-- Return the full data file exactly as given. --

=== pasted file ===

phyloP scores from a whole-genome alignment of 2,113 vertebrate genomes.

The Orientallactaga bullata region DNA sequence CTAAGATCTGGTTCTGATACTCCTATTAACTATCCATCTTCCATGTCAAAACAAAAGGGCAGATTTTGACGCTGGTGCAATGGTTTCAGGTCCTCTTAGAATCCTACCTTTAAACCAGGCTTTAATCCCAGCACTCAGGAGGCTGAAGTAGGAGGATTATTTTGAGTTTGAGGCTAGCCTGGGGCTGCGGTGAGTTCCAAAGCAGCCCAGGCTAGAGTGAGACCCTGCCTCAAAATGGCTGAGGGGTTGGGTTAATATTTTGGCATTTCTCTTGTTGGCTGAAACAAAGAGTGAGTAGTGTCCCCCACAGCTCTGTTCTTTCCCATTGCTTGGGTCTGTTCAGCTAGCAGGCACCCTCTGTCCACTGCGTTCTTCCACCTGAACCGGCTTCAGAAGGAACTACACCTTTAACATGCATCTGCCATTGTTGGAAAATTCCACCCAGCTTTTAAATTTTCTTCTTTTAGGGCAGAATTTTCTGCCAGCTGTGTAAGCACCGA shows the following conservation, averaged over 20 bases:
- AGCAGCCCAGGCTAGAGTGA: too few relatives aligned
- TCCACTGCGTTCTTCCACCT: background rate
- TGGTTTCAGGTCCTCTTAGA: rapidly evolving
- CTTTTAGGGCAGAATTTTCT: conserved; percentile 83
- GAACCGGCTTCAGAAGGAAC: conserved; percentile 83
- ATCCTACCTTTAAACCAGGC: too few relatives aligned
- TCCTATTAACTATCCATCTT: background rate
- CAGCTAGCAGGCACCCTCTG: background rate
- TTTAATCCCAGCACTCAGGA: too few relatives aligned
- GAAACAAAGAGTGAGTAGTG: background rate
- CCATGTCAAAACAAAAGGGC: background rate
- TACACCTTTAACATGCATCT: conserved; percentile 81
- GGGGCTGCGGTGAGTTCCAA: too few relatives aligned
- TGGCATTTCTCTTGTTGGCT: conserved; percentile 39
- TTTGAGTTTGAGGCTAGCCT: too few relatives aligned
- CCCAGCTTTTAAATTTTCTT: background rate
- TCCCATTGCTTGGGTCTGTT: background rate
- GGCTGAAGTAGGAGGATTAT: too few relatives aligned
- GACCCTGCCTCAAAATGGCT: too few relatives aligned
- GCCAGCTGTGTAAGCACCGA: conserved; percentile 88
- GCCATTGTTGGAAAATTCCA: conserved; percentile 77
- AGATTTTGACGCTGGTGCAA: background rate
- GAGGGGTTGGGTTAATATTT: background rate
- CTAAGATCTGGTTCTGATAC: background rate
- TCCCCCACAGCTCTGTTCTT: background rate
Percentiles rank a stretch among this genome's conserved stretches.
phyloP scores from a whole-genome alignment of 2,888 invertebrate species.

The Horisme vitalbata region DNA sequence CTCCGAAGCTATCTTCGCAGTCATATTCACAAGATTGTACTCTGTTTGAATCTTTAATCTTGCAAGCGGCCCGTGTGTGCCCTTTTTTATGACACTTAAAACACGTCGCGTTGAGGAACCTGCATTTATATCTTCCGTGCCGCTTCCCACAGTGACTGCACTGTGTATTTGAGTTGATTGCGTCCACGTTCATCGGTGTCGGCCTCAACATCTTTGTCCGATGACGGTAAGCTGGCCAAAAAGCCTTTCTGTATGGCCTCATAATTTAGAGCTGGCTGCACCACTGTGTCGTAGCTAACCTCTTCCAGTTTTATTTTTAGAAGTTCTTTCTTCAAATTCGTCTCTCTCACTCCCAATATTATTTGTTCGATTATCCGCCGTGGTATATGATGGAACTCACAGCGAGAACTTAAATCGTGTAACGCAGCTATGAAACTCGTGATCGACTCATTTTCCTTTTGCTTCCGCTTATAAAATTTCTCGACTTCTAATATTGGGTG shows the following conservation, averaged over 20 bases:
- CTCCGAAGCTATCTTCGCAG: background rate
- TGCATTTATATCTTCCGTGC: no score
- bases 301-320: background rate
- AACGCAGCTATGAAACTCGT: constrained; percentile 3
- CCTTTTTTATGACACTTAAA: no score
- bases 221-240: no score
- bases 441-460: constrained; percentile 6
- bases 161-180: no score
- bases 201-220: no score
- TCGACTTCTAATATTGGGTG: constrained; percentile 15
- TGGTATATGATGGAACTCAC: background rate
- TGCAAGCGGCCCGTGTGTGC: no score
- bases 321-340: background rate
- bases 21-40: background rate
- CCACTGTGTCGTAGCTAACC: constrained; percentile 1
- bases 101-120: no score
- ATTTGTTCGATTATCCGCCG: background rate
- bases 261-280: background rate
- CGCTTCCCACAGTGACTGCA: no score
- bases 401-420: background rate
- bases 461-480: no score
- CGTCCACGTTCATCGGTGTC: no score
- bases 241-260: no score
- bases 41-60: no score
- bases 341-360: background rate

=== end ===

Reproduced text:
phyloP scores from a whole-genome alignment of 2,113 vertebrate genomes.

The Orientallactaga bullata region DNA sequence CTAAGATCTGGTTCTGATACTCCTATTAACTATCCATCTTCCATGTCAAAACAAAAGGGCAGATTTTGACGCTGGTGCAATGGTTTCAGGTCCTCTTAGAATCCTACCTTTAAACCAGGCTTTAATCCCAGCACTCAGGAGGCTGAAGTAGGAGGATTATTTTGAGTTTGAGGCTAGCCTGGGGCTGCGGTGAGTTCCAAAGCAGCCCAGGCTAGAGTGAGACCCTGCCTCAAAATGGCTGAGGGGTTGGGTTAATATTTTGGCATTTCTCTTGTTGGCTGAAACAAAGAGTGAGTAGTGTCCCCCACAGCTCTGTTCTTTCCCATTGCTTGGGTCTGTTCAGCTAGCAGGCACCCTCTGTCCACTGCGTTCTTCCACCTGAACCGGCTTCAGAAGGAACTACACCTTTAACATGCATCTGCCATTGTTGGAAAATTCCACCCAGCTTTTAAATTTTCTTCTTTTAGGGCAGAATTTTCTGCCAGCTGTGTAAGCACCGA shows the following conservation, averaged over 20 bases:
- AGCAGCCCAGGCTAGAGTGA: too few relatives aligned
- TCCACTGCGTTCTTCCACCT: background rate
- TGGTTTCAGGTCCTCTTAGA: rapidly evolving
- CTTTTAGGGCAGAATTTTCT: conserved; percentile 83
- GAACCGGCTTCAGAAGGAAC: conserved; percentile 83
- ATCCTACCTTTAAACCAGGC: too few relatives aligned
- TCCTATTAACTATCCATCTT: background rate
- CAGCTAGCAGGCACCCTCTG: background rate
- TTTAATCCCAGCACTCAGGA: too few relatives aligned
- GAAACAAAGAGTGAGTAGTG: background rate
- CCATGTCAAAACAAAAGGGC: background rate
- TACACCTTTAACATGCATCT: conserved; percentile 81
- GGGGCTGCGGTGAGTTCCAA: too few relatives aligned
- TGGCATTTCTCTTGTTGGCT: conserved; percentile 39
- TTTGAGTTTGAGGCTAGCCT: too few relatives aligned
- CCCAGCTTTTAAATTTTCTT: background rate
- TCCCATTGCTTGGGTCTGTT: background rate
- GGCTGAAGTAGGAGGATTAT: too few relatives aligned
- GACCCTGCCTCAAAATGGCT: too few relatives aligned
- GCCAGCTGTGTAAGCACCGA: conserved; percentile 88
- GCCATTGTTGGAAAATTCCA: conserved; percentile 77
- AGATTTTGACGCTGGTGCAA: background rate
- GAGGGGTTGGGTTAATATTT: background rate
- CTAAGATCTGGTTCTGATAC: background rate
- TCCCCCACAGCTCTGTTCTT: background rate
Percentiles rank a stretch among this genome's conserved stretches.
phyloP scores from a whole-genome alignment of 2,888 invertebrate species.

The Horisme vitalbata region DNA sequence CTCCGAAGCTATCTTCGCAGTCATATTCACAAGATTGTACTCTGTTTGAATCTTTAATCTTGCAAGCGGCCCGTGTGTGCCCTTTTTTATGACACTTAAAACACGTCGCGTTGAGGAACCTGCATTTATATCTTCCGTGCCGCTTCCCACAGTGACTGCACTGTGTATTTGAGTTGATTGCGTCCACGTTCATCGGTGTCGGCCTCAACATCTTTGTCCGATGACGGTAAGCTGGCCAAAAAGCCTTTCTGTATGGCCTCATAATTTAGAGCTGGCTGCACCACTGTGTCGTAGCTAACCTCTTCCAGTTTTATTTTTAGAAGTTCTTTCTTCAAATTCGTCTCTCTCACTCCCAATATTATTTGTTCGATTATCCGCCGTGGTATATGATGGAACTCACAGCGAGAACTTAAATCGTGTAACGCAGCTATGAAACTCGTGATCGACTCATTTTCCTTTTGCTTCCGCTTATAAAATTTCTCGACTTCTAATATTGGGTG shows the following conservation, averaged over 20 bases:
- CTCCGAAGCTATCTTCGCAG: background rate
- TGCATTTATATCTTCCGTGC: no score
- bases 301-320: background rate
- AACGCAGCTATGAAACTCGT: constrained; percentile 3
- CCTTTTTTATGACACTTAAA: no score
- bases 221-240: no score
- bases 441-460: constrained; percentile 6
- bases 161-180: no score
- bases 201-220: no score
- TCGACTTCTAATATTGGGTG: constrained; percentile 15
- TGGTATATGATGGAACTCAC: background rate
- TGCAAGCGGCCCGTGTGTGC: no score
- bases 321-340: background rate
- bases 21-40: background rate
- CCACTGTGTCGTAGCTAACC: constrained; percentile 1
- bases 101-120: no score
- ATTTGTTCGATTATCCGCCG: background rate
- bases 261-280: background rate
- CGCTTCCCACAGTGACTGCA: no score
- bases 401-420: background rate
- bases 461-480: no score
- CGTCCACGTTCATCGGTGTC: no score
- bases 241-260: no score
- bases 41-60: no score
- bases 341-360: background rate